I sighted him from the bus window just as the LAGBUS approached my stop on the outer Marina. Before I could see the face I prayed and wished he was just another mad man sleeping on the wide culvert that divided the double lane highway. A needless prayer that turned out because even as I saw the brown liquid seeping under him, I knew he was dead.
At what point can one say they have become immune to the sight of corpses? Is it at the solemn moment when you cradle a loved one in your arms as they take their last breath; usually followed by the customary screams and wailing from those left behind- including you?
Or does one simply become numb from witnessing so many persons- friends, siblings, parents and even lovers detach from an enfeebled, no longer capable-of-life body? Would it be presumptuous to say that one never gets over the shock of seeing a once virile body lying immobile, bloated and smelling on the tarmac?
This is certainly not a pretty sight on a Monday morning; after a sweat filled intercourse with Lagos traffic from before dawn steals upon this part of earth. But one cannot choose what sights they will be accosted with as they traverse these plains.
I found myself thinking; that was someone’s son, brother, friend, lover, and maybe even someone’s father. I have a thick skin and a strong stomach but that sight did things to me that I thought I was incapable of.
As I crossed over, careful to keep my gaze away from the body, I remembered MB, a cleaner who had been assigned to work on my floor last year. Hemp smoke wafting in from the strong currents that accentuated the marina’s peaceful ambience often remind me of him, but this Monday morning as I deliberately decided to walk a street behind where I normally would pass, I could not help remembering how he had been when he lost his head to unsavoury mixtures in the name of finding an acceptable high.
Slow to speak and even slower to anger, I learnt as the months passed that MB had been taking ‘smoke’. There were times he would disappear from sight for as long as four hours and then return with a glassy, distant look in his eyes. After series of complaints to his supervisor he was moved to the bottom floors that housed the car lifts and car parks; the work was meant to be more tedious there and he would have more supervision.
It was on one of those floors that he stood, legs apart and hands clutching the walls of the car lift, defying six hefty men as they tried to lift him away and make way for an occupant who wished to park his vehicle on the next floor. He was strong like one possessed by demons; they said.
I had resumed the next morning, only to be regaled with tales of his misadventures. It turned out I had not missed too much; the sequel was to be sweeter than the prelude.
Stall owners in the neighbouring buildings shooed him away after they realized that the many cans of energy drink he had gulped in the hours before the offices opened for business would not be paid for. Security had to bundle him out of the building when he sauntered in at about eight am barefoot, his shirt and trousers gone on holiday. The poor thing reeked of booze, hemp smoke and other strange smells that seemed to lend weight to his bony form as he moved about in sagging boxers and mismatched slippers. That was when the marina’s cool breeze called out to him again.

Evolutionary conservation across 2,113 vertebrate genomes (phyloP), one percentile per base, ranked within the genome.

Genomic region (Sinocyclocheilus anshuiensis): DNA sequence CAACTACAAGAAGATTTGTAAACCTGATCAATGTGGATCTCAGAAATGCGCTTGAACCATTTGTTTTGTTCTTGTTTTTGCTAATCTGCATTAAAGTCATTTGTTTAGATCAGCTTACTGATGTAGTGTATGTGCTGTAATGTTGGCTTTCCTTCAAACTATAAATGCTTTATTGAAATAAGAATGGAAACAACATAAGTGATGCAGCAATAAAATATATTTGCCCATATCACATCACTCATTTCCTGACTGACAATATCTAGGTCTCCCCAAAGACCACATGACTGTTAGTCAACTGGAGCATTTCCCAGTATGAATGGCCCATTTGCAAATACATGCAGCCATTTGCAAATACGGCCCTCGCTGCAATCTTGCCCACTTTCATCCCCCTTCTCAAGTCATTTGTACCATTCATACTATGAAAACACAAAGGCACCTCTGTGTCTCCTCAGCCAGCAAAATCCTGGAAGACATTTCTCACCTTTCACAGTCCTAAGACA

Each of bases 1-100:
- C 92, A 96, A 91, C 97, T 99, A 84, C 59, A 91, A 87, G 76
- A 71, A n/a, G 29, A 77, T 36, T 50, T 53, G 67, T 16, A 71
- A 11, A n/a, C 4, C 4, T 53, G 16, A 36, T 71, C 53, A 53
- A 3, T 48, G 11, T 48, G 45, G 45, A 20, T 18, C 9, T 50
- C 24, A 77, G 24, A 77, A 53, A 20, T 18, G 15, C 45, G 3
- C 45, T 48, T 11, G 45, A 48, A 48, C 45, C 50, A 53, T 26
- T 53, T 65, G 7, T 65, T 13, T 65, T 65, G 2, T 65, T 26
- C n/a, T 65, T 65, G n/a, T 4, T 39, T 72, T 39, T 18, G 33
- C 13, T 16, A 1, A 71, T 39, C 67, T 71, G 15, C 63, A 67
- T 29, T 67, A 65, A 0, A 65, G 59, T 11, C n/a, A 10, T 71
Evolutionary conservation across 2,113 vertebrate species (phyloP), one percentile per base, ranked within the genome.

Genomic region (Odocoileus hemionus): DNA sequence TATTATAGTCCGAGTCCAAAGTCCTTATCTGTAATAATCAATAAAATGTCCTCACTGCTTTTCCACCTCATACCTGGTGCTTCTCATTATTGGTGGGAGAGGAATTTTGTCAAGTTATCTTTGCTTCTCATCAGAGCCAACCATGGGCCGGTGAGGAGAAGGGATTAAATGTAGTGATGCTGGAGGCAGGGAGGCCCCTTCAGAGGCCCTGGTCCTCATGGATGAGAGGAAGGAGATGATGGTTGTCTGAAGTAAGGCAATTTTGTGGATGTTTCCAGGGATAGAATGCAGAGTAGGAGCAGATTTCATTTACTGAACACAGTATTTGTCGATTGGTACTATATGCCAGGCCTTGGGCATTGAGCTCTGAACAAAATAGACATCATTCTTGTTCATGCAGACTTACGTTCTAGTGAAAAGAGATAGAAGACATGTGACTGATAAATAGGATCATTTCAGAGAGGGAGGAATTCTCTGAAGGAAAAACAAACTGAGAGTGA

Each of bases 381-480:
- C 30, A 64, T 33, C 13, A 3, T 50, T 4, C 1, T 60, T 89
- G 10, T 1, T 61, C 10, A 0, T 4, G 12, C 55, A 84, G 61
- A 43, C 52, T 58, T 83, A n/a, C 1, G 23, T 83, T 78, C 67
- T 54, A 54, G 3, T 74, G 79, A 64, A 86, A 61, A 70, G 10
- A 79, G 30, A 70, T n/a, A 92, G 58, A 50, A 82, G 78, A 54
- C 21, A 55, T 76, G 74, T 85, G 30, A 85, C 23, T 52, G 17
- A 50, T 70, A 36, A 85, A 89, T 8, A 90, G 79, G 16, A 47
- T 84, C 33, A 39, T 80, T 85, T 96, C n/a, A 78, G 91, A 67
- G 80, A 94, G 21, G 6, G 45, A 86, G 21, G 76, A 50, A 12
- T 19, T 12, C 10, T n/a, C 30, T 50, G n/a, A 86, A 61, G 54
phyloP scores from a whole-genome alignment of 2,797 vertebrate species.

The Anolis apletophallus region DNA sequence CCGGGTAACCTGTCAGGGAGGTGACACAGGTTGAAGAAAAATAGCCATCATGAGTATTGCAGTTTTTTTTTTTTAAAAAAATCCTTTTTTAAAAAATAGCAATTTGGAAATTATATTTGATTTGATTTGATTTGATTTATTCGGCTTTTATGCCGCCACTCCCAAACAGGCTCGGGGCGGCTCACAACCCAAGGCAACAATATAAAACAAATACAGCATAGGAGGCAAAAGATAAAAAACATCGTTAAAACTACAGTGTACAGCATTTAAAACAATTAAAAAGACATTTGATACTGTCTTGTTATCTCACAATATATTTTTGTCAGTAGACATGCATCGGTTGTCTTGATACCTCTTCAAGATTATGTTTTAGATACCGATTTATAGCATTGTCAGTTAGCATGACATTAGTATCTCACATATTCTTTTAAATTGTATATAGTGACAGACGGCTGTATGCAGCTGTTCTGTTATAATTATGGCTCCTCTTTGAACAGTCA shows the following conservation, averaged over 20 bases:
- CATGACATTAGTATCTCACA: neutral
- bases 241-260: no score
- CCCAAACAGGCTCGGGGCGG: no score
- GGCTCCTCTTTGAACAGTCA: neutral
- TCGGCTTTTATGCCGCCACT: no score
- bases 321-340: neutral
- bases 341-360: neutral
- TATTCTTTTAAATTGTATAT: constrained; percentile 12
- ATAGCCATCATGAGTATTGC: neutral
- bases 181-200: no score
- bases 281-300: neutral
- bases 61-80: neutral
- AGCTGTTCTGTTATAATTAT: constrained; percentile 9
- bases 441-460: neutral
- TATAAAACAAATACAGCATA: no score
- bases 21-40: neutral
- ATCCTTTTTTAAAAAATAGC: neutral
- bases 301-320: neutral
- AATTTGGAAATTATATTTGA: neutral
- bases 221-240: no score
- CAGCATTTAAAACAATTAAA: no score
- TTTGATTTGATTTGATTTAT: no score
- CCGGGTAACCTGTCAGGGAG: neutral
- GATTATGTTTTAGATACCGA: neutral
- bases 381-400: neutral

The area boys on the Marina said that shortly after dawn he had suddenly risen off the concrete slab by the waterside, where they all congregated in allegiance to the god of weed, and without much ado, he had thrown his clothes into the water. One of the older men said what pained him most was the boots he threw into the water. Just the night before he had tried to buy it off him for a handsome fee, but the stupid ‘Amugbo’ had refused to sell! If not for God, he said, he would have dived first to save the shoes before thinking of saving poor MB.
We sought a male relative to come fetch him and take him away from the allure of the Marina’s depths and the many spirits that converged on her docile banks, but at the mention of going home, his eyes took on the look of a wounded lion and his voice became a guttural assemblage of sounds so strange it made saliva cake on my tongue and brought goose bumps to my skin.
They said he had refused food from the night before, preferring instead to sup on gin and cigarettes all night and morning, yet when his family came for him at the waterside, he nearly pushed two of the area boys into the water. In the twinkling of an eye, a sturdy rope had materialized and he was being tied up for the long commute to his home. Kicking and thrashing wildly, they bounded him up eventually, but not before giving his mouth a cut and splashing some lacerations on his arm and legs. As he stretched in defiance, I feared that his spine would snap from the sheer effort of bending backwards in several attempts to avoid his hands getting tied behind his back.
Four months in a rehabilitation center and I hear MB is still unable to recall how he got to that place.
As I struggle to keep the bloated corpse out of my mind, I hope that MB no longer remembers the attraction of mixed hemp, laced with crushed D-10 and Toluene. Maybe he will remember; but the choice to keep away from them is his. In a hollow place in my heart I say a prayer for the soul that once inhabited the body on the road; what choices he forfeited in his short life we will never know, just as we will never know if it was a mistake or an irresistible propensity that consumed him and left his remains on the roadside.